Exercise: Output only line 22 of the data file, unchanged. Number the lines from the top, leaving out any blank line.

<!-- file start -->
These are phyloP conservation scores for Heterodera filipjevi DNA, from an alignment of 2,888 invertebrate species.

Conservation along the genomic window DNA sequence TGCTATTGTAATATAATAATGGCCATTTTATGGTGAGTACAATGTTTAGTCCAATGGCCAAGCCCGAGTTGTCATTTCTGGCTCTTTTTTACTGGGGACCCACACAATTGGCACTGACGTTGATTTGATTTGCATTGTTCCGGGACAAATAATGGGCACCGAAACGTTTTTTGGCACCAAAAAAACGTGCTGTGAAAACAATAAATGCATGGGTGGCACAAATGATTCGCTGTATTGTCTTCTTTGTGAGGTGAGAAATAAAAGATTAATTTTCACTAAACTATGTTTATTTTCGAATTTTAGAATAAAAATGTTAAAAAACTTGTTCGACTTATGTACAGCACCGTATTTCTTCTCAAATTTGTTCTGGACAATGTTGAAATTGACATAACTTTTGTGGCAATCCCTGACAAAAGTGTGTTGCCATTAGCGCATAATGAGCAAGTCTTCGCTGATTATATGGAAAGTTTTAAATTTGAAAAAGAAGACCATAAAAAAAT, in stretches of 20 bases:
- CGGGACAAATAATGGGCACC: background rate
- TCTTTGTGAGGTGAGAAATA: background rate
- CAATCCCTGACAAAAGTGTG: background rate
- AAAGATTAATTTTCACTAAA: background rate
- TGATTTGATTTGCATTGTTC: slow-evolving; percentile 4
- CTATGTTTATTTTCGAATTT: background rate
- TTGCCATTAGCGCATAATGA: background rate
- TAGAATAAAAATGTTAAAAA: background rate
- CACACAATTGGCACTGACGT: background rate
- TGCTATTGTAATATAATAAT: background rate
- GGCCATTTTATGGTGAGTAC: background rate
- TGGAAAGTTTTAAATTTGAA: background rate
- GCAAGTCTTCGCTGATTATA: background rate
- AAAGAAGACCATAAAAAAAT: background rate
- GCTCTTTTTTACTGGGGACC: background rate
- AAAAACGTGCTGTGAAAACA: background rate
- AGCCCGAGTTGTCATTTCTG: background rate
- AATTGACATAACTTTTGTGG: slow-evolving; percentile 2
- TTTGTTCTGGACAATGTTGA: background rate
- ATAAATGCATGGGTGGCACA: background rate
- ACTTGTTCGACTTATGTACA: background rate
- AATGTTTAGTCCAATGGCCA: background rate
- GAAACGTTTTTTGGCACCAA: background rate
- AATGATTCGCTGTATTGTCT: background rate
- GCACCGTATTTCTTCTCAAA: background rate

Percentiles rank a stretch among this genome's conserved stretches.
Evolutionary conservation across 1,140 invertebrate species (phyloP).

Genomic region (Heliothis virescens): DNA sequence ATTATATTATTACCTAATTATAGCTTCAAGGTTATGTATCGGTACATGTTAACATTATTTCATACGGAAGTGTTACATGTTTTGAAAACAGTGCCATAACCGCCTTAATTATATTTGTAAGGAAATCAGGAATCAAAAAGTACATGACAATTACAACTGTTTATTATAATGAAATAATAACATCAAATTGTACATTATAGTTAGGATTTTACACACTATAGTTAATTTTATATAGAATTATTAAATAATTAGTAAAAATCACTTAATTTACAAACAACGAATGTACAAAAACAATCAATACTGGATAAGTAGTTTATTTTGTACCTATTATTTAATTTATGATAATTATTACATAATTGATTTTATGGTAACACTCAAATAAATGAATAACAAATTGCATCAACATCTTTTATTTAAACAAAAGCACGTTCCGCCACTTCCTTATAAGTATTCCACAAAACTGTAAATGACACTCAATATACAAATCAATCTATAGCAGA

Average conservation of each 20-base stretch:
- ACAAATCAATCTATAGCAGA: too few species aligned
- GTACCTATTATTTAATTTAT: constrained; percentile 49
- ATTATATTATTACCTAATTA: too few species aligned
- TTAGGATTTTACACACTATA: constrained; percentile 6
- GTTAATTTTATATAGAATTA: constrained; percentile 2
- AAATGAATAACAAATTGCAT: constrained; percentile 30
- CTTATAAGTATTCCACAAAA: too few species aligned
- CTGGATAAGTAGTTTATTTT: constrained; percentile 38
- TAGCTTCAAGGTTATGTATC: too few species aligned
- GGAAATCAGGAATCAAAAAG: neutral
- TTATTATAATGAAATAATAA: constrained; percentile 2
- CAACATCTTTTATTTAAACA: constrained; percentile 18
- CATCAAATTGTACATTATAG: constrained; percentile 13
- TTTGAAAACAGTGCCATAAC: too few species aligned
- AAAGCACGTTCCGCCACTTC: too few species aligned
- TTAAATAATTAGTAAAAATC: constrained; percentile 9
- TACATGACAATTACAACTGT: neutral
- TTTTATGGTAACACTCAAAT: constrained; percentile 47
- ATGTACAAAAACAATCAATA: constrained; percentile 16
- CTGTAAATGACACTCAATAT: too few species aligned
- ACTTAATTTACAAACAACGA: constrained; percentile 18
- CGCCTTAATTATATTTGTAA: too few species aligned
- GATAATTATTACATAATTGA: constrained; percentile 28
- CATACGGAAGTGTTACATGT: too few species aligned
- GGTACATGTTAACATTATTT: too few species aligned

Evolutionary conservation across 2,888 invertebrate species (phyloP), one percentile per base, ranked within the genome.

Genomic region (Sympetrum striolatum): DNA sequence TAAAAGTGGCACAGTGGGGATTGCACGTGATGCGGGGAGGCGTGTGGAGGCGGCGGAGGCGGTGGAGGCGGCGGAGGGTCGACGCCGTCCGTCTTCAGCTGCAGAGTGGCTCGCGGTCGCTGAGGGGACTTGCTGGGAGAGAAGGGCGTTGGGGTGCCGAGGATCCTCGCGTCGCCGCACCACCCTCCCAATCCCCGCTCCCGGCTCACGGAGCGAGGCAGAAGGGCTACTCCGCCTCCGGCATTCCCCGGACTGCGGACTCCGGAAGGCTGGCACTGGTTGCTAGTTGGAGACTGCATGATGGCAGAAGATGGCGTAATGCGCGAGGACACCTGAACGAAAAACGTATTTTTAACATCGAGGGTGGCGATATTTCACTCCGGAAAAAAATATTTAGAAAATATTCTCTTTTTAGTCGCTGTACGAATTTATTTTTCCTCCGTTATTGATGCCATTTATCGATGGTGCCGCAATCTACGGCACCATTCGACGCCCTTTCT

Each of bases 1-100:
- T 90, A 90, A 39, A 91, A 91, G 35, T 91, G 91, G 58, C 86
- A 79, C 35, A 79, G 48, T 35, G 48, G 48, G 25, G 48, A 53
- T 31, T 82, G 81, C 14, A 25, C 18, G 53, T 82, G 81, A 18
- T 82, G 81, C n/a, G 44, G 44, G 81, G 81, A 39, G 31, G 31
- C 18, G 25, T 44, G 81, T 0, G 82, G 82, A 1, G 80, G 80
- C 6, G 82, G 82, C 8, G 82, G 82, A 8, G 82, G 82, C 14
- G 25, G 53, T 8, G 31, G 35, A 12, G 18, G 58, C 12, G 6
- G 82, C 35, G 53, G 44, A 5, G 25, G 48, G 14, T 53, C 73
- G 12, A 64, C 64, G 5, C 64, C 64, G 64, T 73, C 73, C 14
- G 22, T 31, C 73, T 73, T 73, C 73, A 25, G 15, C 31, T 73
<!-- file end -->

- ATAAATGCATGGGTGGCACA: background rate